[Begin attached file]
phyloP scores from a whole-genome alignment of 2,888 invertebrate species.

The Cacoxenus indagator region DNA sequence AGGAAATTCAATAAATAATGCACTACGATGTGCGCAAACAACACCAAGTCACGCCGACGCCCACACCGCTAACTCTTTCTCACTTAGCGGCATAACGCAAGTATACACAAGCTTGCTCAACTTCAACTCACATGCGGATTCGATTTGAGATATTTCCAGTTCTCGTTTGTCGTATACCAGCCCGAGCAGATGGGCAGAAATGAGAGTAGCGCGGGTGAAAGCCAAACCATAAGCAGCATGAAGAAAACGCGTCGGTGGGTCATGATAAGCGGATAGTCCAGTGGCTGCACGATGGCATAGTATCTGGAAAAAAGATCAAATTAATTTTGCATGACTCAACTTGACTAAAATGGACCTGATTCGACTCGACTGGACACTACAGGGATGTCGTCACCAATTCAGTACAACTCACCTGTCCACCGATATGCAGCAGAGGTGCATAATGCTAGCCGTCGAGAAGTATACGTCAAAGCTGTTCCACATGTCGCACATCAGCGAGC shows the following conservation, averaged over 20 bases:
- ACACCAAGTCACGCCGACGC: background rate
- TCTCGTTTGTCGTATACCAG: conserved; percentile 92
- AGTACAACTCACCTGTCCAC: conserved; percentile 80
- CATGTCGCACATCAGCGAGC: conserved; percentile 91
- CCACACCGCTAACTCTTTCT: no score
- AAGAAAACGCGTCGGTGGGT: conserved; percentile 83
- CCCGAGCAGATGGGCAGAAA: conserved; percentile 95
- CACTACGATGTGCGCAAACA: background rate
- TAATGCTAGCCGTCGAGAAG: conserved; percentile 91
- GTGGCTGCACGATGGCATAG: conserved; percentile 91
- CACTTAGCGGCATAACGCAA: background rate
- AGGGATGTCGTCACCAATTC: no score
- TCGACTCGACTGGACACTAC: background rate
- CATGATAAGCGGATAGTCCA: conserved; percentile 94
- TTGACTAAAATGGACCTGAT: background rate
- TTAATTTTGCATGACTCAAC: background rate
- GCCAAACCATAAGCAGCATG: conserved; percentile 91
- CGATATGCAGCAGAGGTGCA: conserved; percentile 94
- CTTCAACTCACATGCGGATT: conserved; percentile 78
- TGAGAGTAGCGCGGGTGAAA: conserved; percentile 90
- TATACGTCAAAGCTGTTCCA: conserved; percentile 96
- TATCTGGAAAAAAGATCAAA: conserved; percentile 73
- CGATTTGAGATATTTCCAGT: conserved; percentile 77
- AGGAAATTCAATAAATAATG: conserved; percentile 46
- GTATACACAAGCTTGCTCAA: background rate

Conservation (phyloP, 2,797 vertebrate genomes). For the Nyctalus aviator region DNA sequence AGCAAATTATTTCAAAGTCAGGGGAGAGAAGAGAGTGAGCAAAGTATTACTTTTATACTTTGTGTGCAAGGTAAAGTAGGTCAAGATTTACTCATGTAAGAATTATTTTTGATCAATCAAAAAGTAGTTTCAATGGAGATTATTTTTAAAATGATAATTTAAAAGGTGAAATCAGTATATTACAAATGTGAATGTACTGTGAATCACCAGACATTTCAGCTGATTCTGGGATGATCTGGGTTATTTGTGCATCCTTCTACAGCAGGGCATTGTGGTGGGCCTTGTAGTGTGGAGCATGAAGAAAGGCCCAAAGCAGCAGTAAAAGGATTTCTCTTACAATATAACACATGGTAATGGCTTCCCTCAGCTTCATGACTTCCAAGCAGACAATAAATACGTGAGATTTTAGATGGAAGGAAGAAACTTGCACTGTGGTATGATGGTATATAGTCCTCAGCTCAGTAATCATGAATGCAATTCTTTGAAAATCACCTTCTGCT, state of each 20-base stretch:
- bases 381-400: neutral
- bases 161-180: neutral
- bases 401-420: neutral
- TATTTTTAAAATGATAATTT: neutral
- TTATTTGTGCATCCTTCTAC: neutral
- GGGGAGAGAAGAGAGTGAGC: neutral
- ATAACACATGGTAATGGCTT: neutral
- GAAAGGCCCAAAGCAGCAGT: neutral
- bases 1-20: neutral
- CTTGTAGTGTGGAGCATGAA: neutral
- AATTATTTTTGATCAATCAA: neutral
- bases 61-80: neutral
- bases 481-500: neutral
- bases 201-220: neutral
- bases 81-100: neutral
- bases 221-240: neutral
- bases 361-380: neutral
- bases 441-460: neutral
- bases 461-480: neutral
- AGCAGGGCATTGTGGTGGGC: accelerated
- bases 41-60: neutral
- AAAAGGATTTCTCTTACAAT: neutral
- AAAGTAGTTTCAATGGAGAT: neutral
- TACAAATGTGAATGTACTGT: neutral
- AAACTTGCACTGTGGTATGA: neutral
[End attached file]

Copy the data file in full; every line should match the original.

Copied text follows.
phyloP scores from a whole-genome alignment of 2,888 invertebrate species.

The Cacoxenus indagator region DNA sequence AGGAAATTCAATAAATAATGCACTACGATGTGCGCAAACAACACCAAGTCACGCCGACGCCCACACCGCTAACTCTTTCTCACTTAGCGGCATAACGCAAGTATACACAAGCTTGCTCAACTTCAACTCACATGCGGATTCGATTTGAGATATTTCCAGTTCTCGTTTGTCGTATACCAGCCCGAGCAGATGGGCAGAAATGAGAGTAGCGCGGGTGAAAGCCAAACCATAAGCAGCATGAAGAAAACGCGTCGGTGGGTCATGATAAGCGGATAGTCCAGTGGCTGCACGATGGCATAGTATCTGGAAAAAAGATCAAATTAATTTTGCATGACTCAACTTGACTAAAATGGACCTGATTCGACTCGACTGGACACTACAGGGATGTCGTCACCAATTCAGTACAACTCACCTGTCCACCGATATGCAGCAGAGGTGCATAATGCTAGCCGTCGAGAAGTATACGTCAAAGCTGTTCCACATGTCGCACATCAGCGAGC shows the following conservation, averaged over 20 bases:
- ACACCAAGTCACGCCGACGC: background rate
- TCTCGTTTGTCGTATACCAG: conserved; percentile 92
- AGTACAACTCACCTGTCCAC: conserved; percentile 80
- CATGTCGCACATCAGCGAGC: conserved; percentile 91
- CCACACCGCTAACTCTTTCT: no score
- AAGAAAACGCGTCGGTGGGT: conserved; percentile 83
- CCCGAGCAGATGGGCAGAAA: conserved; percentile 95
- CACTACGATGTGCGCAAACA: background rate
- TAATGCTAGCCGTCGAGAAG: conserved; percentile 91
- GTGGCTGCACGATGGCATAG: conserved; percentile 91
- CACTTAGCGGCATAACGCAA: background rate
- AGGGATGTCGTCACCAATTC: no score
- TCGACTCGACTGGACACTAC: background rate
- CATGATAAGCGGATAGTCCA: conserved; percentile 94
- TTGACTAAAATGGACCTGAT: background rate
- TTAATTTTGCATGACTCAAC: background rate
- GCCAAACCATAAGCAGCATG: conserved; percentile 91
- CGATATGCAGCAGAGGTGCA: conserved; percentile 94
- CTTCAACTCACATGCGGATT: conserved; percentile 78
- TGAGAGTAGCGCGGGTGAAA: conserved; percentile 90
- TATACGTCAAAGCTGTTCCA: conserved; percentile 96
- TATCTGGAAAAAAGATCAAA: conserved; percentile 73
- CGATTTGAGATATTTCCAGT: conserved; percentile 77
- AGGAAATTCAATAAATAATG: conserved; percentile 46
- GTATACACAAGCTTGCTCAA: background rate

Conservation (phyloP, 2,797 vertebrate genomes). For the Nyctalus aviator region DNA sequence AGCAAATTATTTCAAAGTCAGGGGAGAGAAGAGAGTGAGCAAAGTATTACTTTTATACTTTGTGTGCAAGGTAAAGTAGGTCAAGATTTACTCATGTAAGAATTATTTTTGATCAATCAAAAAGTAGTTTCAATGGAGATTATTTTTAAAATGATAATTTAAAAGGTGAAATCAGTATATTACAAATGTGAATGTACTGTGAATCACCAGACATTTCAGCTGATTCTGGGATGATCTGGGTTATTTGTGCATCCTTCTACAGCAGGGCATTGTGGTGGGCCTTGTAGTGTGGAGCATGAAGAAAGGCCCAAAGCAGCAGTAAAAGGATTTCTCTTACAATATAACACATGGTAATGGCTTCCCTCAGCTTCATGACTTCCAAGCAGACAATAAATACGTGAGATTTTAGATGGAAGGAAGAAACTTGCACTGTGGTATGATGGTATATAGTCCTCAGCTCAGTAATCATGAATGCAATTCTTTGAAAATCACCTTCTGCT, state of each 20-base stretch:
- bases 381-400: neutral
- bases 161-180: neutral
- bases 401-420: neutral
- TATTTTTAAAATGATAATTT: neutral
- TTATTTGTGCATCCTTCTAC: neutral
- GGGGAGAGAAGAGAGTGAGC: neutral
- ATAACACATGGTAATGGCTT: neutral
- GAAAGGCCCAAAGCAGCAGT: neutral
- bases 1-20: neutral
- CTTGTAGTGTGGAGCATGAA: neutral
- AATTATTTTTGATCAATCAA: neutral
- bases 61-80: neutral
- bases 481-500: neutral
- bases 201-220: neutral
- bases 81-100: neutral
- bases 221-240: neutral
- bases 361-380: neutral
- bases 441-460: neutral
- bases 461-480: neutral
- AGCAGGGCATTGTGGTGGGC: accelerated
- bases 41-60: neutral
- AAAAGGATTTCTCTTACAAT: neutral
- AAAGTAGTTTCAATGGAGAT: neutral
- TACAAATGTGAATGTACTGT: neutral
- AAACTTGCACTGTGGTATGA: neutral